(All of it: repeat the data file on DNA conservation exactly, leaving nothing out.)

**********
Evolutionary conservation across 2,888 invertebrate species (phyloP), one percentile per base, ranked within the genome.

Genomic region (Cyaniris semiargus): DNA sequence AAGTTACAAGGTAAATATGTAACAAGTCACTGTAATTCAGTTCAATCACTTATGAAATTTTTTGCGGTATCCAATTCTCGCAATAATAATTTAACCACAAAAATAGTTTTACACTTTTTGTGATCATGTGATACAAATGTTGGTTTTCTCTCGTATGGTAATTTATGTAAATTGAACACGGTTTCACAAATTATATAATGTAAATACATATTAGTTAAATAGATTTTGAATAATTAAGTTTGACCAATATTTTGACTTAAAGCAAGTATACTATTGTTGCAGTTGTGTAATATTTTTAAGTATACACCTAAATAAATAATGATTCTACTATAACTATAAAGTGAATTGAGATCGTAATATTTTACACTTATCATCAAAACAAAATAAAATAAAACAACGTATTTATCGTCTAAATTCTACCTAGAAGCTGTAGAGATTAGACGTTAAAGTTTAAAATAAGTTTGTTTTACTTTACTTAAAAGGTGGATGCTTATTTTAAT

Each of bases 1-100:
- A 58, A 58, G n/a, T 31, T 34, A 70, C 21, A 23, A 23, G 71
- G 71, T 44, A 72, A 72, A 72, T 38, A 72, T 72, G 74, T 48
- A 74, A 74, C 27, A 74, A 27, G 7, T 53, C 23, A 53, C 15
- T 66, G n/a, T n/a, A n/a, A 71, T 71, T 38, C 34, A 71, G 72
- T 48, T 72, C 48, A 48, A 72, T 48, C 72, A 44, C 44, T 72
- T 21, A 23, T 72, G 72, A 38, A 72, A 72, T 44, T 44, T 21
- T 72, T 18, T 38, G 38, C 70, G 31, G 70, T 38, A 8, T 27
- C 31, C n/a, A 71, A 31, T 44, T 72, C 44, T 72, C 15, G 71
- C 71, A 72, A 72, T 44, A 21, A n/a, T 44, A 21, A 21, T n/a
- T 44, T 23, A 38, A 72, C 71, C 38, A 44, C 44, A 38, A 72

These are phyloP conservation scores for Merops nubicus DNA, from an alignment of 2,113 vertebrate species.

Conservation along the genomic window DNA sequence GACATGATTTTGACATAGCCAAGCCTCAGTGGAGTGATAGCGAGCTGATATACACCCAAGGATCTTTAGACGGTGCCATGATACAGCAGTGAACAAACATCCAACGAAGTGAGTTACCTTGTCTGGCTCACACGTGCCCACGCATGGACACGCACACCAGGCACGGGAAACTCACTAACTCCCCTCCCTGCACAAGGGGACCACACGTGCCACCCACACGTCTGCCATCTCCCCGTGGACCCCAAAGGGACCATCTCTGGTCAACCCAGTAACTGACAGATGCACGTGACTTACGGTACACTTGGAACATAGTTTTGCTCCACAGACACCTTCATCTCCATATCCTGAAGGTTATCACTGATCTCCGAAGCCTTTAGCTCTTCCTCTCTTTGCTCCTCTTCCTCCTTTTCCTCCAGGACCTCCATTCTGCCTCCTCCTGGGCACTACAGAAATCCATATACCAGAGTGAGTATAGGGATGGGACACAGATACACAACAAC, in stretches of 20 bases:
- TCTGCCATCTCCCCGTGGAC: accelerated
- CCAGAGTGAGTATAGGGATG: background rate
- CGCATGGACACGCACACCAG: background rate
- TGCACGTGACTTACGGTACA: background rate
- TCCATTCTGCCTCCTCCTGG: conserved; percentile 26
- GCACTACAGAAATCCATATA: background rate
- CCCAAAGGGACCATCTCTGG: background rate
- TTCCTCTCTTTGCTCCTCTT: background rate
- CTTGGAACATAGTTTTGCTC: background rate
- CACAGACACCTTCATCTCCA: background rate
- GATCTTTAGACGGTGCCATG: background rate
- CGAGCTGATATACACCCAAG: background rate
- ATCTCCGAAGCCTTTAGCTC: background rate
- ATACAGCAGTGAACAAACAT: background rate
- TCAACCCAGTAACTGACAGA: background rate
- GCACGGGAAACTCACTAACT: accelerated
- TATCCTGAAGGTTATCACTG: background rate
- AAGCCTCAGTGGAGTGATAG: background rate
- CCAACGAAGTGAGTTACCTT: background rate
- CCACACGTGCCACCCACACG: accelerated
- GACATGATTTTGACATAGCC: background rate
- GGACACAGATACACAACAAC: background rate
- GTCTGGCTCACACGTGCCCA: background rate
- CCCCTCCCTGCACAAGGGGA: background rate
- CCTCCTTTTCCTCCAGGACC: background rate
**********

Evolutionary conservation across 2,888 invertebrate species (phyloP), one percentile per base, ranked within the genome.

Genomic region (Cyaniris semiargus): DNA sequence AAGTTACAAGGTAAATATGTAACAAGTCACTGTAATTCAGTTCAATCACTTATGAAATTTTTTGCGGTATCCAATTCTCGCAATAATAATTTAACCACAAAAATAGTTTTACACTTTTTGTGATCATGTGATACAAATGTTGGTTTTCTCTCGTATGGTAATTTATGTAAATTGAACACGGTTTCACAAATTATATAATGTAAATACATATTAGTTAAATAGATTTTGAATAATTAAGTTTGACCAATATTTTGACTTAAAGCAAGTATACTATTGTTGCAGTTGTGTAATATTTTTAAGTATACACCTAAATAAATAATGATTCTACTATAACTATAAAGTGAATTGAGATCGTAATATTTTACACTTATCATCAAAACAAAATAAAATAAAACAACGTATTTATCGTCTAAATTCTACCTAGAAGCTGTAGAGATTAGACGTTAAAGTTTAAAATAAGTTTGTTTTACTTTACTTAAAAGGTGGATGCTTATTTTAAT

Each of bases 1-100:
- A 58, A 58, G n/a, T 31, T 34, A 70, C 21, A 23, A 23, G 71
- G 71, T 44, A 72, A 72, A 72, T 38, A 72, T 72, G 74, T 48
- A 74, A 74, C 27, A 74, A 27, G 7, T 53, C 23, A 53, C 15
- T 66, G n/a, T n/a, A n/a, A 71, T 71, T 38, C 34, A 71, G 72
- T 48, T 72, C 48, A 48, A 72, T 48, C 72, A 44, C 44, T 72
- T 21, A 23, T 72, G 72, A 38, A 72, A 72, T 44, T 44, T 21
- T 72, T 18, T 38, G 38, C 70, G 31, G 70, T 38, A 8, T 27
- C 31, C n/a, A 71, A 31, T 44, T 72, C 44, T 72, C 15, G 71
- C 71, A 72, A 72, T 44, A 21, A n/a, T 44, A 21, A 21, T n/a
- T 44, T 23, A 38, A 72, C 71, C 38, A 44, C 44, A 38, A 72

These are phyloP conservation scores for Merops nubicus DNA, from an alignment of 2,113 vertebrate species.

Conservation along the genomic window DNA sequence GACATGATTTTGACATAGCCAAGCCTCAGTGGAGTGATAGCGAGCTGATATACACCCAAGGATCTTTAGACGGTGCCATGATACAGCAGTGAACAAACATCCAACGAAGTGAGTTACCTTGTCTGGCTCACACGTGCCCACGCATGGACACGCACACCAGGCACGGGAAACTCACTAACTCCCCTCCCTGCACAAGGGGACCACACGTGCCACCCACACGTCTGCCATCTCCCCGTGGACCCCAAAGGGACCATCTCTGGTCAACCCAGTAACTGACAGATGCACGTGACTTACGGTACACTTGGAACATAGTTTTGCTCCACAGACACCTTCATCTCCATATCCTGAAGGTTATCACTGATCTCCGAAGCCTTTAGCTCTTCCTCTCTTTGCTCCTCTTCCTCCTTTTCCTCCAGGACCTCCATTCTGCCTCCTCCTGGGCACTACAGAAATCCATATACCAGAGTGAGTATAGGGATGGGACACAGATACACAACAAC, in stretches of 20 bases:
- TCTGCCATCTCCCCGTGGAC: accelerated
- CCAGAGTGAGTATAGGGATG: background rate
- CGCATGGACACGCACACCAG: background rate
- TGCACGTGACTTACGGTACA: background rate
- TCCATTCTGCCTCCTCCTGG: conserved; percentile 26
- GCACTACAGAAATCCATATA: background rate
- CCCAAAGGGACCATCTCTGG: background rate
- TTCCTCTCTTTGCTCCTCTT: background rate
- CTTGGAACATAGTTTTGCTC: background rate
- CACAGACACCTTCATCTCCA: background rate
- GATCTTTAGACGGTGCCATG: background rate
- CGAGCTGATATACACCCAAG: background rate
- ATCTCCGAAGCCTTTAGCTC: background rate
- ATACAGCAGTGAACAAACAT: background rate
- TCAACCCAGTAACTGACAGA: background rate
- GCACGGGAAACTCACTAACT: accelerated
- TATCCTGAAGGTTATCACTG: background rate
- AAGCCTCAGTGGAGTGATAG: background rate
- CCAACGAAGTGAGTTACCTT: background rate
- CCACACGTGCCACCCACACG: accelerated
- GACATGATTTTGACATAGCC: background rate
- GGACACAGATACACAACAAC: background rate
- GTCTGGCTCACACGTGCCCA: background rate
- CCCCTCCCTGCACAAGGGGA: background rate
- CCTCCTTTTCCTCCAGGACC: background rate